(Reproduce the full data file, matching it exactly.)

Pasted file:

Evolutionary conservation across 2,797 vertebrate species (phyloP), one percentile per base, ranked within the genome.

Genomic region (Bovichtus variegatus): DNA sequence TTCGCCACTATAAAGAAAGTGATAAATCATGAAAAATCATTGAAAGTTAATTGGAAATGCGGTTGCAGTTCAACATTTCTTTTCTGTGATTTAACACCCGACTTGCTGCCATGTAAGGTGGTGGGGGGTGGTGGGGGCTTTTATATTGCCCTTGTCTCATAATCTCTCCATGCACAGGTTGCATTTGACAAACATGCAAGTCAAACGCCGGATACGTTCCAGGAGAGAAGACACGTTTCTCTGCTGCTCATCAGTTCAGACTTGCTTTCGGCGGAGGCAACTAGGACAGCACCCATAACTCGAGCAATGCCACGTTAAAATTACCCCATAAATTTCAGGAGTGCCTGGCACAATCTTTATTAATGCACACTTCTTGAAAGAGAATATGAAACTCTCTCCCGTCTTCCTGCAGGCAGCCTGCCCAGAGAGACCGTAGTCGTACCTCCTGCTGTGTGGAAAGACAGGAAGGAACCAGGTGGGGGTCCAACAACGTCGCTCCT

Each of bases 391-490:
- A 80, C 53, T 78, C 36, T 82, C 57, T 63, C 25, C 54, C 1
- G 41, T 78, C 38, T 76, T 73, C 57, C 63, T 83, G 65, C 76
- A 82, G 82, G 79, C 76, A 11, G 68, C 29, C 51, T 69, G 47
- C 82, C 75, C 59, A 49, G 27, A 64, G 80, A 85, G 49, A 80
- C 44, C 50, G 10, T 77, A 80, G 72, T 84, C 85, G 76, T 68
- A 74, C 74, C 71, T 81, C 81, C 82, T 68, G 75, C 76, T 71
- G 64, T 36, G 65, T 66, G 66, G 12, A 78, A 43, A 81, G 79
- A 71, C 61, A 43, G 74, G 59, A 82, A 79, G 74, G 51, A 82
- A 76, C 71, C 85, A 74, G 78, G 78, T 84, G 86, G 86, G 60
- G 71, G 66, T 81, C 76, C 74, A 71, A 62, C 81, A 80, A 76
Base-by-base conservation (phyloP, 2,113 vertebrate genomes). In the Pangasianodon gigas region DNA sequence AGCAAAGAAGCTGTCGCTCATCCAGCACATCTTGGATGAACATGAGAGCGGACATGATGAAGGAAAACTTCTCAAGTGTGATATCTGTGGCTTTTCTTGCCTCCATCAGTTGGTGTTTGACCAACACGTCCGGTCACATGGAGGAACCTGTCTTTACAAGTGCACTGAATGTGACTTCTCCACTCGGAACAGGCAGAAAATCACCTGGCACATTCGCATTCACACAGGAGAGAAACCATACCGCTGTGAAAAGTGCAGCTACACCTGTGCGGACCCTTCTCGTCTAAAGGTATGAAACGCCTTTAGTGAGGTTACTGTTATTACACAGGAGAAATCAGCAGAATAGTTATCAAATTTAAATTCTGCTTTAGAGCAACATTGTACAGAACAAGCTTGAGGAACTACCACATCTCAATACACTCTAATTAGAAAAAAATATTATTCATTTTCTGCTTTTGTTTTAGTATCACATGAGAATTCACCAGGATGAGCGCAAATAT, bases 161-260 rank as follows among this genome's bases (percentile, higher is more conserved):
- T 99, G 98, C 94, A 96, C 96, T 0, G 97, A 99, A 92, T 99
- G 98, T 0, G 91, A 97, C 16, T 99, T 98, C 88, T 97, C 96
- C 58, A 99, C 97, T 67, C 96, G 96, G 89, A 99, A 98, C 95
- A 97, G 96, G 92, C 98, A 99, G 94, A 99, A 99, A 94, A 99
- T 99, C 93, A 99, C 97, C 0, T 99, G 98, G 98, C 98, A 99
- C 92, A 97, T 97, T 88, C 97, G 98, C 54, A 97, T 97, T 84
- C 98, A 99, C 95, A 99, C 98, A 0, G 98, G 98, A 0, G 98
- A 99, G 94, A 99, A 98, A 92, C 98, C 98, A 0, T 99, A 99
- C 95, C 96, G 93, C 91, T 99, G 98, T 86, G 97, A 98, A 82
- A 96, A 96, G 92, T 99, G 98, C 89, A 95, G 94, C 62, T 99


Evolutionary conservation across 2,797 vertebrate species (phyloP), one percentile per base, ranked within the genome.

Genomic region (Bovichtus variegatus): DNA sequence TTCGCCACTATAAAGAAAGTGATAAATCATGAAAAATCATTGAAAGTTAATTGGAAATGCGGTTGCAGTTCAACATTTCTTTTCTGTGATTTAACACCCGACTTGCTGCCATGTAAGGTGGTGGGGGGTGGTGGGGGCTTTTATATTGCCCTTGTCTCATAATCTCTCCATGCACAGGTTGCATTTGACAAACATGCAAGTCAAACGCCGGATACGTTCCAGGAGAGAAGACACGTTTCTCTGCTGCTCATCAGTTCAGACTTGCTTTCGGCGGAGGCAACTAGGACAGCACCCATAACTCGAGCAATGCCACGTTAAAATTACCCCATAAATTTCAGGAGTGCCTGGCACAATCTTTATTAATGCACACTTCTTGAAAGAGAATATGAAACTCTCTCCCGTCTTCCTGCAGGCAGCCTGCCCAGAGAGACCGTAGTCGTACCTCCTGCTGTGTGGAAAGACAGGAAGGAACCAGGTGGGGGTCCAACAACGTCGCTCCT

Each of bases 391-490:
- A 80, C 53, T 78, C 36, T 82, C 57, T 63, C 25, C 54, C 1
- G 41, T 78, C 38, T 76, T 73, C 57, C 63, T 83, G 65, C 76
- A 82, G 82, G 79, C 76, A 11, G 68, C 29, C 51, T 69, G 47
- C 82, C 75, C 59, A 49, G 27, A 64, G 80, A 85, G 49, A 80
- C 44, C 50, G 10, T 77, A 80, G 72, T 84, C 85, G 76, T 68
- A 74, C 74, C 71, T 81, C 81, C 82, T 68, G 75, C 76, T 71
- G 64, T 36, G 65, T 66, G 66, G 12, A 78, A 43, A 81, G 79
- A 71, C 61, A 43, G 74, G 59, A 82, A 79, G 74, G 51, A 82
- A 76, C 71, C 85, A 74, G 78, G 78, T 84, G 86, G 86, G 60
- G 71, G 66, T 81, C 76, C 74, A 71, A 62, C 81, A 80, A 76
Base-by-base conservation (phyloP, 2,113 vertebrate genomes). In the Pangasianodon gigas region DNA sequence AGCAAAGAAGCTGTCGCTCATCCAGCACATCTTGGATGAACATGAGAGCGGACATGATGAAGGAAAACTTCTCAAGTGTGATATCTGTGGCTTTTCTTGCCTCCATCAGTTGGTGTTTGACCAACACGTCCGGTCACATGGAGGAACCTGTCTTTACAAGTGCACTGAATGTGACTTCTCCACTCGGAACAGGCAGAAAATCACCTGGCACATTCGCATTCACACAGGAGAGAAACCATACCGCTGTGAAAAGTGCAGCTACACCTGTGCGGACCCTTCTCGTCTAAAGGTATGAAACGCCTTTAGTGAGGTTACTGTTATTACACAGGAGAAATCAGCAGAATAGTTATCAAATTTAAATTCTGCTTTAGAGCAACATTGTACAGAACAAGCTTGAGGAACTACCACATCTCAATACACTCTAATTAGAAAAAAATATTATTCATTTTCTGCTTTTGTTTTAGTATCACATGAGAATTCACCAGGATGAGCGCAAATAT, bases 161-260 rank as follows among this genome's bases (percentile, higher is more conserved):
- T 99, G 98, C 94, A 96, C 96, T 0, G 97, A 99, A 92, T 99
- G 98, T 0, G 91, A 97, C 16, T 99, T 98, C 88, T 97, C 96
- C 58, A 99, C 97, T 67, C 96, G 96, G 89, A 99, A 98, C 95
- A 97, G 96, G 92, C 98, A 99, G 94, A 99, A 99, A 94, A 99
- T 99, C 93, A 99, C 97, C 0, T 99, G 98, G 98, C 98, A 99
- C 92, A 97, T 97, T 88, C 97, G 98, C 54, A 97, T 97, T 84
- C 98, A 99, C 95, A 99, C 98, A 0, G 98, G 98, A 0, G 98
- A 99, G 94, A 99, A 98, A 92, C 98, C 98, A 0, T 99, A 99
- C 95, C 96, G 93, C 91, T 99, G 98, T 86, G 97, A 98, A 82
- A 96, A 96, G 92, T 99, G 98, C 89, A 95, G 94, C 62, T 99